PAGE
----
Veggie noodles now in the market

THE Food and Nutrition Research Institute (FNRI) of the Department of Science and Technology (DOST) has developed “veggie noodles,” so-called because these are supplemented with squash, seaweeds and saluyot.

These products are good sources of Vitamin A, iodine, protein and other nutrients.

FNRI said squash-supplemented noodle products include spaghetti, canton, instant cup doodles, and fresh miki. Seaweed-supplemented noodle products include instant spaghetti with lato, canton with lato or guso, flat noodles with lato and iodine-rich fresh miki. Saluyot-supplemented noodle products include canton and instant cup noodles.

The veggie noodles were originally developed by FNRI-DOST in response to prevailing nutritional problems in the country, particularly Vitamin A deficiency (VAD), iodine deficiency disorders (IDD) and protein-energy malnutrition (PEM). However, in these times of increasing cost of flour, the vegetable components of the noodle also provide a good supplement to flour to lower production cost of the noodles.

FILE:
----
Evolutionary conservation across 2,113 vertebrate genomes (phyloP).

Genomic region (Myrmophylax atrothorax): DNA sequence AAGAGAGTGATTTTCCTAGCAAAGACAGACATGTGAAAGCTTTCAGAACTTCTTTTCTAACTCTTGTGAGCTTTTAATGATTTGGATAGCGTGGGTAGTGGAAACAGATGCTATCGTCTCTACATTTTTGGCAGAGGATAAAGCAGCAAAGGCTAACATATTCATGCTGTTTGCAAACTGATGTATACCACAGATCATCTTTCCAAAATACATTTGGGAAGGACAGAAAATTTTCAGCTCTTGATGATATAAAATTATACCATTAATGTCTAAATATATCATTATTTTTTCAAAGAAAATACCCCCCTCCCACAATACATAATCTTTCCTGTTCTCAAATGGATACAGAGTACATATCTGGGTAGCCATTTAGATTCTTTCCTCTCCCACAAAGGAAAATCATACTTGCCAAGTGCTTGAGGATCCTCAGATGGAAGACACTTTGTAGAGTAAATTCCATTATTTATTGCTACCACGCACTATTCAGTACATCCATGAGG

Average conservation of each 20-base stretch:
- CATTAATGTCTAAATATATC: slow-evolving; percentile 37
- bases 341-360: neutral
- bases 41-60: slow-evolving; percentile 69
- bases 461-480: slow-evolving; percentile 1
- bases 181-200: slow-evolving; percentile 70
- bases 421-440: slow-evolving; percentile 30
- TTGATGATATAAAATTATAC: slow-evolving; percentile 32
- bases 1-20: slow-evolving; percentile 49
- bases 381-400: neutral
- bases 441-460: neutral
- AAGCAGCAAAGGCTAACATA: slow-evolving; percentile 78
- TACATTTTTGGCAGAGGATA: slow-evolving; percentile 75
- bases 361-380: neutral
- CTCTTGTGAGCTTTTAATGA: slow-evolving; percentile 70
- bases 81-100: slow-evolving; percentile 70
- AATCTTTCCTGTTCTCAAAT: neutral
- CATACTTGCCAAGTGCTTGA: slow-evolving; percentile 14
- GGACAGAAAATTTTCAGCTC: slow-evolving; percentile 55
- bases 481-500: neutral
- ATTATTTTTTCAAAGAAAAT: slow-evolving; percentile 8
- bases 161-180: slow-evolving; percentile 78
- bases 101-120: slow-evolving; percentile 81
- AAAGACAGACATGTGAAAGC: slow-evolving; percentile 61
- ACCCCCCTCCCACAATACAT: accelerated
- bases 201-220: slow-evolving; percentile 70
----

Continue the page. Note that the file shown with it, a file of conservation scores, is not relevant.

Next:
Noodle products have high market potential because these are well-accepted by all classes of consumers. They may also be viable for export due to their uniqueness, good nutrition quality and sensory attributes.

Squash-supplemented veggie noodles have enticing natural and bright yellow color, while seaweed-supplemented and saluyot-supplemented veggie noodles have desirable green color. Veggie noodles have no distinguishable odor and difference in texture compared with regular noodles. Furthermore, the veggie noodles are cooked like regular commercial noodles.

FNRI-DOST leads in the technology transfer and commercialization of veggie noodles enriched with Vitamin A, iodine, protein and other nutrients. Some of these products have been successfully adopted by entrepreneurs in different parts of the country.

President Gloria Arroyo has launched the research and development of vegetable noodles as a flagship program to counter malnutrition in the country and cushion the rising cost of wheat flour through partial substitution. FNRI-DOST

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